Suburbs that have traditionally been dominated by office stock could soon be getting a makeover as Sydney’s residential property boom keeps growing. 

Real estate service company CBRE estimates around 180,000 square metres of office stock will be removed over the next four years as the residential conversion of buildings picks up. 

Suburbs such as Epping, Burwood, Hurstville, St Leonards and North Sydney have been identified by CBRE as locations likely to see the largest conversions from office to residential space. 

“Over the long term we expect smaller suburban office markets such as Epping, Burwood and Hurstville to transition to predominantly residential hubs, while the North Shore markets will maintain a core office function, with increased residential activity outside of the core,” CBRE analyst Megan Pryor said. 

“Limited greenfield sites are available in these areas, which has led to a notable number of office buildings being sold to residential developers,” Pryor said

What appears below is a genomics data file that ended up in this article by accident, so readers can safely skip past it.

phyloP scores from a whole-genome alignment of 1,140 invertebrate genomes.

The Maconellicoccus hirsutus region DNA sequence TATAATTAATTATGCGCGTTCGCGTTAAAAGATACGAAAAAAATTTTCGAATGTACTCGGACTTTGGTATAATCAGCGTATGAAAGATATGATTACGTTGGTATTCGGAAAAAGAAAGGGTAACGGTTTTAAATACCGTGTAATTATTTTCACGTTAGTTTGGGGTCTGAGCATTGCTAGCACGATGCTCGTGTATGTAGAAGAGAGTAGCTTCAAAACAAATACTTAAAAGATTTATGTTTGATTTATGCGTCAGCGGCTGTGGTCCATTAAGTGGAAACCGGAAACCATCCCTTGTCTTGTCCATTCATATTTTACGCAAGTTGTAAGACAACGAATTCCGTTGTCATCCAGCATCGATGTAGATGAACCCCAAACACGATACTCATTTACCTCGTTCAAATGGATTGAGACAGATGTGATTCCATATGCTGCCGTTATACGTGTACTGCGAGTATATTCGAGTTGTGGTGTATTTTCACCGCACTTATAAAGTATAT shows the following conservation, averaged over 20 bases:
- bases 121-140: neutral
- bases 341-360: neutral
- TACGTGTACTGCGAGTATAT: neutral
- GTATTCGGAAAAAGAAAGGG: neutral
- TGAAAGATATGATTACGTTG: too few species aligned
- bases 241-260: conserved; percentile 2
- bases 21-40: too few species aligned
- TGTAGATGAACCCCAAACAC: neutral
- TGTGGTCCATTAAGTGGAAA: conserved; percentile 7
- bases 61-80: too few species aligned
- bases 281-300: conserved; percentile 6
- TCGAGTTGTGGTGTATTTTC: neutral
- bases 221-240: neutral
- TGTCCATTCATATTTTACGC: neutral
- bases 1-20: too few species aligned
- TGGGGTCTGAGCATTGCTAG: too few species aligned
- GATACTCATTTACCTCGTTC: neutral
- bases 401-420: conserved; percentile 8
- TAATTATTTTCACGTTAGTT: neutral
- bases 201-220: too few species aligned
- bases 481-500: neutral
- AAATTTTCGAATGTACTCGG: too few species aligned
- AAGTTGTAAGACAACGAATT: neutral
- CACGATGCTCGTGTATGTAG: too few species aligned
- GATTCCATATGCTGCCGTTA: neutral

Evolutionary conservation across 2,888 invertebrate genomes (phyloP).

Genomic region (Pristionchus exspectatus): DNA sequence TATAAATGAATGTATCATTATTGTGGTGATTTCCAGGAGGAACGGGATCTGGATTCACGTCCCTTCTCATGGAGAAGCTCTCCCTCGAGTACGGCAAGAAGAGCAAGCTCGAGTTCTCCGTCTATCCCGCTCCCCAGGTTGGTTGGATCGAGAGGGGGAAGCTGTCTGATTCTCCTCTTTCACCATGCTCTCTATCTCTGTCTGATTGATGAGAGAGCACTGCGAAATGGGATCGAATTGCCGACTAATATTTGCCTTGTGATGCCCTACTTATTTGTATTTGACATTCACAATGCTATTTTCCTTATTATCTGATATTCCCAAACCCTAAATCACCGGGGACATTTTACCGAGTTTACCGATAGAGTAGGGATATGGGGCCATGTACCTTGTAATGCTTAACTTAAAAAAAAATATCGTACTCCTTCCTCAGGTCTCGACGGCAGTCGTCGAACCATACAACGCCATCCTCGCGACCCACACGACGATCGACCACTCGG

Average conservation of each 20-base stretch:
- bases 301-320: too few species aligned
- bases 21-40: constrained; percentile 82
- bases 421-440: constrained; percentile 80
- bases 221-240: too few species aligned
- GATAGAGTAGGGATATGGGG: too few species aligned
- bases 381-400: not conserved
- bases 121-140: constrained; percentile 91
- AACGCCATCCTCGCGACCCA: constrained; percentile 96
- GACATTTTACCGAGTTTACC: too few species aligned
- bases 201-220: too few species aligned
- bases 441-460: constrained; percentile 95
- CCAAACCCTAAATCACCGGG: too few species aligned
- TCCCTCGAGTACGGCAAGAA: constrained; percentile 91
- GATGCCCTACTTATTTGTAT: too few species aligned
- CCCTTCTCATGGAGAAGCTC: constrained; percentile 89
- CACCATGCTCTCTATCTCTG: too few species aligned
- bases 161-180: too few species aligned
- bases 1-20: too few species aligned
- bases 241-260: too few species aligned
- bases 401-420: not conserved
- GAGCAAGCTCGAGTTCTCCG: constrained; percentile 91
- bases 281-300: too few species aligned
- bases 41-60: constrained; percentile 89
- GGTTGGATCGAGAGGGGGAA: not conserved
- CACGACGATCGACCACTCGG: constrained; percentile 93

Managing director of buyers’ agency Propertybuyer, Rich Harvey said while the trend of conversion is something to keep an eye on, it won’t neccesarily be a positive for investors. 

“It’s certainly a trend that’s happening and it’s a good thing in terms of supply for property buyes but there’s another question as to whether it will be good for investors,” Harvey said. 

“You need to look at the existing market in those suburbs, a suburb like Epping has just had a lot of land rezoned and doesn’t really have a lot of office stock to convert anyway.”

With the difference in going price for residential space compared to office space, Harvey said he can understand why buildings are being converted. 

“If you look at the average square metre price in North Sydney it might be $6,000-$8,000 for residential compared to $13,000 for a residential square metre, in St Leonards it’s probably $6,000 for office and $12,000 for residential so you can see why these building are being converted. 

“Area’s like North Sydney and St Leonards, it would probably lead to a bit of a gentrification and revitalisation of the area as well. 

“After 7pm there’s not much really happening there, but if you bring in more residents, that’s going to bring more nightlife and elements like that as well.”

CBRE estimates up 60,000 square metres of office stock could go in Norh Sydney over the next five years, while St Leonards is expected to lose around 38,000 square metres.